Nestled on the back slopes overlooking the Bandol bay, the Domaine de Terrebrune, with its 30 hectares of vineyards and the woods around, seems untouched yet by the urban sprawl that disfigured much the coastal strip in the area. To reach its premises in the back of Ollioules, you have to drive on a beautiful narrow road winding through woods, terraced vineyards and olive trees.
Here is a Bandol estate which uses only organic farming for its vineyard management and makes some of the most serious and refined wines of this tiny Appellation.
The Domaine de Terrebrune is one of them, and it has quietly produced over the years wines with fineness and elegance. Located on the eastern wing of the Appellation area, it is backed against the Gros Cerveau mountain range on one side, with an open view on the mediteranean on the other side, benefiting from both the cool mountain air in the night and the iodine and wind coming from the sea. This coastal area of Bandol can be very hot in summer like the rest of Provence, but something related to the air currents coming from the sea makes it (could be also the saline quality of this air also) very bearable, both for the people and for the vines. That is also where the Mourvèdre, a variety which needs lots of sun and heat, shows its best results. The Terrebrune vineyards sit on a Trias-era soil with a redish-brownish color that gave its name to the estate (terre brune means brown earth), actually Reynald Delille remembers jokingly that he was the one who found this name for the estate and tipped his father about it when he was a teenager.
__1 Bandol white Terrebrune 2006. very clear wine. B. notes her impression of maturity and regularity here. 40% Clairette, 35% Ugni Blanc, 15% Bourboulenc, 5% Rolle and 5% Marsanne. Mr Delille says that they don't look for the aromatic or flattering side, but more for minerality and terroir. This white Bandol went through its malolactic fermentation to reach its natural balance. Elsewhere, other wineries often prevent the wine from doing its malo-ferm so as to artificially keep more aromas and acidity. Here, he started the fermentation with neutral yeasts and added some sulphur so that it doesn't get out of control in the early stage. He says that the vignerons have always used sulphur and that the advantage of our modern times is that we can use it in homeopatic quantities. Some SO2 is also added after the malolactic fermentation to prevent bacterias from working with alcohol, with doses which are antibacterian but not antioxydant. At bottling, the wine gets only 20-25 mg/liter (the official rule allows 250 mg) and after a while it disappears from the wine.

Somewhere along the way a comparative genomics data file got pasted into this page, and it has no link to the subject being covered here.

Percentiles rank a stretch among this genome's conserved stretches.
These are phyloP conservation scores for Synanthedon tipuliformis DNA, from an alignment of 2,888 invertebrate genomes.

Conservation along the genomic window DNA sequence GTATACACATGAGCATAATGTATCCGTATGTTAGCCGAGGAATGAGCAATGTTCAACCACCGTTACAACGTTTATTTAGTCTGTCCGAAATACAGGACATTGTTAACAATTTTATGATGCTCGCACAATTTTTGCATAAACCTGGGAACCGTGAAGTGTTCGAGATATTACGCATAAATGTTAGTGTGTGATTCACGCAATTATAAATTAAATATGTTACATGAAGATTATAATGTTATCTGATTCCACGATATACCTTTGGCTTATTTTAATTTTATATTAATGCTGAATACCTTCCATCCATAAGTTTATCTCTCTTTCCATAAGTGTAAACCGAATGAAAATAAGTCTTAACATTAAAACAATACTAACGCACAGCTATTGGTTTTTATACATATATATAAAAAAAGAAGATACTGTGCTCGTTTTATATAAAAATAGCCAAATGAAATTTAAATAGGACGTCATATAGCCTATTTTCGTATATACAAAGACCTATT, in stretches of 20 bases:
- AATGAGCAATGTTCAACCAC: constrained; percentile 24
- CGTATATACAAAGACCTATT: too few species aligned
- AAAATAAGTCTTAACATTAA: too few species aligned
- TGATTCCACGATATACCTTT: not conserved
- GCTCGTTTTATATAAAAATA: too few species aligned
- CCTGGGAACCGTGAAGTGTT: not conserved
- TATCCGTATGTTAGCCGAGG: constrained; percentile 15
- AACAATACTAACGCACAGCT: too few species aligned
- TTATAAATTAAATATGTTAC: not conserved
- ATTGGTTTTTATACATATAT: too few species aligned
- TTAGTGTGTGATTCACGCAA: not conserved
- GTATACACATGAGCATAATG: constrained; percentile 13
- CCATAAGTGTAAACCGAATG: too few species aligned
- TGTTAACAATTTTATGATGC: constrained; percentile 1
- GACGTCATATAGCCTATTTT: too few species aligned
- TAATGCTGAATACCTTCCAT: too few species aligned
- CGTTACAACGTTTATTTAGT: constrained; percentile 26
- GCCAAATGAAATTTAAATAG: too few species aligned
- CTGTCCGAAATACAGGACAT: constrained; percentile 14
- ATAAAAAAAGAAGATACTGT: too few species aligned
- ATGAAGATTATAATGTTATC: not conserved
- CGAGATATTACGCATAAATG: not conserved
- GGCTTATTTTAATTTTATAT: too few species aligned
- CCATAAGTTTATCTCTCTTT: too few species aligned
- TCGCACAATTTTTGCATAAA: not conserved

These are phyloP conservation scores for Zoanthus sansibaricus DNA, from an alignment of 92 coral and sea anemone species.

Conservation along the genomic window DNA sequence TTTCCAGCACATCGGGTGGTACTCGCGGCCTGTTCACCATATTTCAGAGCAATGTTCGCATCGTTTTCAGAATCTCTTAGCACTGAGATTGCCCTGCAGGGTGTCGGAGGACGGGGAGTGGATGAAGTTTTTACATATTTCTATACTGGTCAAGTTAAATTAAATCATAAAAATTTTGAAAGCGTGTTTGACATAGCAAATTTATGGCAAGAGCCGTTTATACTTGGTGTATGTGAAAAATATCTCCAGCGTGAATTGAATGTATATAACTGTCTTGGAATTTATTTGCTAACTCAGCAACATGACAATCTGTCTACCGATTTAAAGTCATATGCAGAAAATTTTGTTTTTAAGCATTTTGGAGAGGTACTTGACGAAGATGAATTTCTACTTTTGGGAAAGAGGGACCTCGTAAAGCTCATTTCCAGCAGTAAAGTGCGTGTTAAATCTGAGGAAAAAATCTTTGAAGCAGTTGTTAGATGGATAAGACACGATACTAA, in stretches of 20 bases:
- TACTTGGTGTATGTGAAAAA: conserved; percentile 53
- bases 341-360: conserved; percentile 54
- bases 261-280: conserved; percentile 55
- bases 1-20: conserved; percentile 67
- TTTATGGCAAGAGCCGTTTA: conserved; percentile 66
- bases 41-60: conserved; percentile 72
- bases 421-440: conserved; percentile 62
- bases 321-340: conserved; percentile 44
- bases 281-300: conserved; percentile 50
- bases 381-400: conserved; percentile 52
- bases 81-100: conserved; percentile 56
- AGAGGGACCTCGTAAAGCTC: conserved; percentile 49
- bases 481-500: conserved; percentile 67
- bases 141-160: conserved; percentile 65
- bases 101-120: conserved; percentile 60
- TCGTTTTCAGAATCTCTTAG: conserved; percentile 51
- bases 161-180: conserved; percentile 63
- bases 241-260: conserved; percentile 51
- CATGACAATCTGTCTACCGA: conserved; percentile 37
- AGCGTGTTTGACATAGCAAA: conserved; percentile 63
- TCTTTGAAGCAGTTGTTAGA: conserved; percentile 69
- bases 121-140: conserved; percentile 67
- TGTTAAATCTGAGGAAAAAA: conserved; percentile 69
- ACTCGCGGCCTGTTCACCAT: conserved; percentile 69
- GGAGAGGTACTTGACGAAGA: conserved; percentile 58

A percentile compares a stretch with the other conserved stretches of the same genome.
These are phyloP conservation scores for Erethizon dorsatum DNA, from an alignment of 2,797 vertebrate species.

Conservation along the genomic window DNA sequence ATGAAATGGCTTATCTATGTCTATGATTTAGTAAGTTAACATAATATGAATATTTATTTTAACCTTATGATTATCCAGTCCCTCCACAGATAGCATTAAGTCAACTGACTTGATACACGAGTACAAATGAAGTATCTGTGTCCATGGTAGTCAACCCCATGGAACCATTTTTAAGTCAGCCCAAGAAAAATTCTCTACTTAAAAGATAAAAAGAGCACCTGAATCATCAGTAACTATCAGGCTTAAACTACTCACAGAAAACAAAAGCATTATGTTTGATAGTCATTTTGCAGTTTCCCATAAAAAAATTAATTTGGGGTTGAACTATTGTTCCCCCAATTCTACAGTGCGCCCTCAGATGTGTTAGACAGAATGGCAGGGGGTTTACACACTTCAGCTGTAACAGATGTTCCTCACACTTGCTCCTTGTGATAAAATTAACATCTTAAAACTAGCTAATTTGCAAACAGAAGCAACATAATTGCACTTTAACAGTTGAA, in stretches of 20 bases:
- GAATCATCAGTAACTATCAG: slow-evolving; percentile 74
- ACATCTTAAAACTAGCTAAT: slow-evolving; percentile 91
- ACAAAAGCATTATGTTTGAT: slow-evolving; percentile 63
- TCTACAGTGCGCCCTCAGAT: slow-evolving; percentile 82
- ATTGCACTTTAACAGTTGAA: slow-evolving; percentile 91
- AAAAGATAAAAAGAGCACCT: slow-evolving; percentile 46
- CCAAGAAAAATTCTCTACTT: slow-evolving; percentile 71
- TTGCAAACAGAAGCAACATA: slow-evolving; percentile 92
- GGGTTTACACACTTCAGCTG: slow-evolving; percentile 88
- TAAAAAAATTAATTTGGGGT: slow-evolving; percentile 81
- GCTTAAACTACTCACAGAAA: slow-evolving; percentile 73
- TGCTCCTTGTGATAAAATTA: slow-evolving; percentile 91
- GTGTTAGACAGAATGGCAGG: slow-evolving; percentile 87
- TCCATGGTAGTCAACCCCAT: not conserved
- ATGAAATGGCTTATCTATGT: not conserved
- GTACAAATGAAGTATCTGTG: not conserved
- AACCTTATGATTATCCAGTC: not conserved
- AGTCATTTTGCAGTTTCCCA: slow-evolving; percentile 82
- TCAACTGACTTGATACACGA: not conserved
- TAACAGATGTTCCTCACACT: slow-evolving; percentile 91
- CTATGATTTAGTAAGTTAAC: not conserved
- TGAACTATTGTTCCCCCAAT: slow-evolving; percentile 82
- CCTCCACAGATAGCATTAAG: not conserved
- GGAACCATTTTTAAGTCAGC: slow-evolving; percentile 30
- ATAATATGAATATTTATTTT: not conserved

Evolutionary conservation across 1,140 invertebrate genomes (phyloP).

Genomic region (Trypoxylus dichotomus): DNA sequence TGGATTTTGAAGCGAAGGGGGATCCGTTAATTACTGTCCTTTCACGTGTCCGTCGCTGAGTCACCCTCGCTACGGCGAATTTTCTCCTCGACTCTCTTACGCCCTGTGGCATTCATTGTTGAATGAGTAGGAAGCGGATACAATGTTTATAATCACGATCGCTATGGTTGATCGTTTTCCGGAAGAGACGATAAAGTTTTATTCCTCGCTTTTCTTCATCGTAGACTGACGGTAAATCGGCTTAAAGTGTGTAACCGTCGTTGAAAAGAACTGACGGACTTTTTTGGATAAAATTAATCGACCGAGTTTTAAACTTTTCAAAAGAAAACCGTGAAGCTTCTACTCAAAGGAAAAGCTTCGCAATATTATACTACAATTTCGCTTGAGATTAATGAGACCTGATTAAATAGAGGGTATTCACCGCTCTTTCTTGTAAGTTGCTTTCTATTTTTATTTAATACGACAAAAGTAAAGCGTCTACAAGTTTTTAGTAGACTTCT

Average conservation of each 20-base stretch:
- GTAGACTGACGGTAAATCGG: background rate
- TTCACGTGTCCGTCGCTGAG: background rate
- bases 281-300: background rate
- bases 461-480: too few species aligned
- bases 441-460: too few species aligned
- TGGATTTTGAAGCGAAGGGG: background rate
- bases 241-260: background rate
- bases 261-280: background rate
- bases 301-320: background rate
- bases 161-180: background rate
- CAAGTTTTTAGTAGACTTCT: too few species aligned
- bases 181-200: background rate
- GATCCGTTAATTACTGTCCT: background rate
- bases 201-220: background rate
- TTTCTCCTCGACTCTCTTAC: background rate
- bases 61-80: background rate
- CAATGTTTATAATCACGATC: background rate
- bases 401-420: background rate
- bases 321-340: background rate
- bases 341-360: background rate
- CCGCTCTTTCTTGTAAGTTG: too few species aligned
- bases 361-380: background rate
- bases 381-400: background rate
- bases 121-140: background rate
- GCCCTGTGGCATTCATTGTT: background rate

__2 Terrebrune Bandol red 2003. Released on the market earlier this year. Nose : deep aromas of fruits. Jammy fruits. Liquorice. Nuts. Red and black fruits. Mouth : tannins. Aromas of cherry and plum in alcohol. Very beautiful...
__3 Terrebrune Bandol red 1999. Nose : animal (the bottle was opened for us) B. says : suppleness and density at the same time, no void in the mid-mouth. Refined.
__4 Terrebrune Bandol red 1998. Nose : animal. Very different from the 1999, more on the flower side. Faded rose, thymus, hay, says B. 80% of Mourvèdre here, with Grenache and Cinsault. There's been a steady increase of the Mourvèdre share in the blend over the years, because that's what makes the quality of Bandol wines. But a blend has always more expression and finesse, that's why the Grenache and Cinsault are important, like salt and pepper can be for a dish.
__5 Terrebrune Bandol red 1987. Clear wine by comparison, 60% Mourvèdre here. Nose : underwood notes, mushrooms. Reynald Delille feels tobacco notes too. There's hot pine notes also in there (anyone who has been walking in pine woods under a hot summer day in Provence knows that smell).
__7 Bandol Rosé (pink) 2006. 50% Mourvèdre, the rest split between Grenache and Cinsault. Very specific color for a rosé, because of the Mourvèdre, onion peel. Very nice mouth, aromatic and with density. "Gourmande" mouth, with a honey side. Glides on the tongue. Made by direct press from low-yield, black grapes. The minerality has to do with the Trias geology here, that is, limestone debris with clay on the surface, and filtering marl with blue limestone in the undersoil. The roots making their way through it all.
__8 Terrebrune Bandol Rosé 1994. Speaking of the Bandol rosés, they are the ones that can age the best in the world, mainly because of the Mourvèdre part, and Pascal Perier of the Maison des Vins de Bandol, who once opened a couple of old Bandol rosés for a check, told me that the Terrebrune rosés are among the ones with the longest aging potential. Color : golden amber. Nose : dry raisins. Light polish, he says. B. feels cocoa powder also. Botrytis side. Honeyish mouth feel.
The last news from Terrebrune is that the harvest was fine, with a nice maturity and volumes down 10 to 15% compared with last year because of the drought. The millesime should be good.